NESFAS inaugurates the 2nd edition of the TIP Youth Fellowship ProgrammeAlethea
20 May, 2019
Meghalaya welcomed indigenous youth from around the world for The Indigenous Partnership (TIP) Youth Fellowship Programme 2019. The North-East Slow Food and Agrobiodiversity Society (NESFAS), their local partner, who is hosting the first leg of the programme organised an introductory gathering with its team.
The four Fellows who are part of the 2019 Fellowship are Nofri Yani from Indonesia, belonging to the Minangkabau community; Edgar Osvaldo from Mexico, belonging to the Mayan community; Merrysha Nongrum and Chenxiang R Marak from India, belonging to Garo and Khasi tribes respectively.The Fellows would attend several programmes that will be hosted by NESFAS across Meghalaya till the 17th of June.
Since 2012 NESFAS has worked with its communities to create a large basin of information resource on agrobiodiversity. Over the span of a month, the Fellows and other participants will be a part of a number of workshops and field trips that will expose them to the rich indigenous bounty of the North-East, that NESFAS is a guardian to. The month long field stay would aid in more intense interaction with the communities and ensure better understanding of Meghalaya’s indigenous knowledge and food systems.The initiative for the field work that is being held in Meghalaya is supported by the Rural Electrification Corporation Limited of India and the Government of Meghalaya. They would be trained by industry experts so they can execute the learning back home in their communities. The four Fellows will then proceed to Rome, Italy where they will continue with their programme for another month.
The Pilot Programme, 2017
The pilot programme aimed at creating a platform for exchange among young minds from indigenous communities and syncing them to world views and actions, while maintaining their identities. It prepared the Fellows through training, professional development, networking, management practices and policy options to use and safeguard agrobiodiversity issues, and to develop exposure. The Programme for 2019 intends to do the same, and more, while providing opportunities for a larger audience.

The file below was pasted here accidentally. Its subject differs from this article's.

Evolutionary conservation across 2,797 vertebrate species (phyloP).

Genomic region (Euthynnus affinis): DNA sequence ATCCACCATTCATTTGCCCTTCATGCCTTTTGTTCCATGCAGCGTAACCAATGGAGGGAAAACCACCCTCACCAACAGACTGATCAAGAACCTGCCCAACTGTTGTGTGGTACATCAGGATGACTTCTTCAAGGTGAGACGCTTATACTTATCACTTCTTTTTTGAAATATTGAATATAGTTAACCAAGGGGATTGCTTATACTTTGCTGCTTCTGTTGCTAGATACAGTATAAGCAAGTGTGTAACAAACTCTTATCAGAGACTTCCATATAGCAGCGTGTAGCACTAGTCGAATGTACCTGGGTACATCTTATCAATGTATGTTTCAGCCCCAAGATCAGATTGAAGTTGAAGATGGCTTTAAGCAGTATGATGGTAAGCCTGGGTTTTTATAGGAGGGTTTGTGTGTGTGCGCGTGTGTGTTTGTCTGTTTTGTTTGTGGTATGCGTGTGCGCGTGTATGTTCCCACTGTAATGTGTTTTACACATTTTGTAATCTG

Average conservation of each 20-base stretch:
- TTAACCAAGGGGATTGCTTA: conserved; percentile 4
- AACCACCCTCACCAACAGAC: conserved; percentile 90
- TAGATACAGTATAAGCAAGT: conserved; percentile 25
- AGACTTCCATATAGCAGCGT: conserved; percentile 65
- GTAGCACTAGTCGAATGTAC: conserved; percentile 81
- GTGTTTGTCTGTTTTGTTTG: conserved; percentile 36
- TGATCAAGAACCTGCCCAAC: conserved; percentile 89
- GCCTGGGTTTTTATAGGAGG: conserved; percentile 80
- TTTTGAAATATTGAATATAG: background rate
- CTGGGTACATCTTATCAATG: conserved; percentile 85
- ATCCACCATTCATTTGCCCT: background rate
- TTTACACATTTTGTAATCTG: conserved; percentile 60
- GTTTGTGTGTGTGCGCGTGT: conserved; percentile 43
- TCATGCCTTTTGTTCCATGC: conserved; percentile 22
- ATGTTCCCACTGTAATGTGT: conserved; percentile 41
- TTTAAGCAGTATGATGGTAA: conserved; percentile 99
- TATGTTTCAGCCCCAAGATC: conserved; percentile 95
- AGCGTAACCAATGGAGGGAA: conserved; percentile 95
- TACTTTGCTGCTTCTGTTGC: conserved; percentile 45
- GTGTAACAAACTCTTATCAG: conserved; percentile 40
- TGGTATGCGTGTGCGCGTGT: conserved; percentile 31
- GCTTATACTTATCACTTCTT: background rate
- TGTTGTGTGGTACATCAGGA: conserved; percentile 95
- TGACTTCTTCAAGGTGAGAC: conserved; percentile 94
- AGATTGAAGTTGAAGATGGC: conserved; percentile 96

Word from the Chairman:
NESFAS’ Chairman Phrang Roy said, “The programme is important to build a cadre of young indigenous people who can uplift the well-being of their indigenous communities and work towards defending the indigenous food systems.”
The Fellows speak…
Nofri Yani said, “I want to teach children about the importance of farming. People are forgetting their traditions, so I want to take back home all that I will learn from the programme and implement them back home.”
“I am expecting to learn in depth about the environment and its impact on food systems. By being part of the 2019 TIP Fellowship Programme, I will get the chance to understand better the concept of agrobiodiversity and agroecology in relation to food and nutrition security,” said Chenxiang Marak.
Merrysha Nongrum, on the other hand, said, “Through this programme, I expect to learn, enhance skills and develop myself as a leader through action programmes in the communities to bring about social change.”
Dr. Kevin Gallagher, an expert in Agroecology and one of the founding authors in Food and Agriculture Organisation of the United Nations on Farmer Field School, was also present at the inauguration. Gallagher is one of the mentors for the fellows for the first part of the Fellowship Programme in Meghalaya.
He said, “I want to connect the ambitions of farmers with the current economy. I look forward to visiting the communities and meet the farmers to know more about the work that they are doing in their respective fields.”
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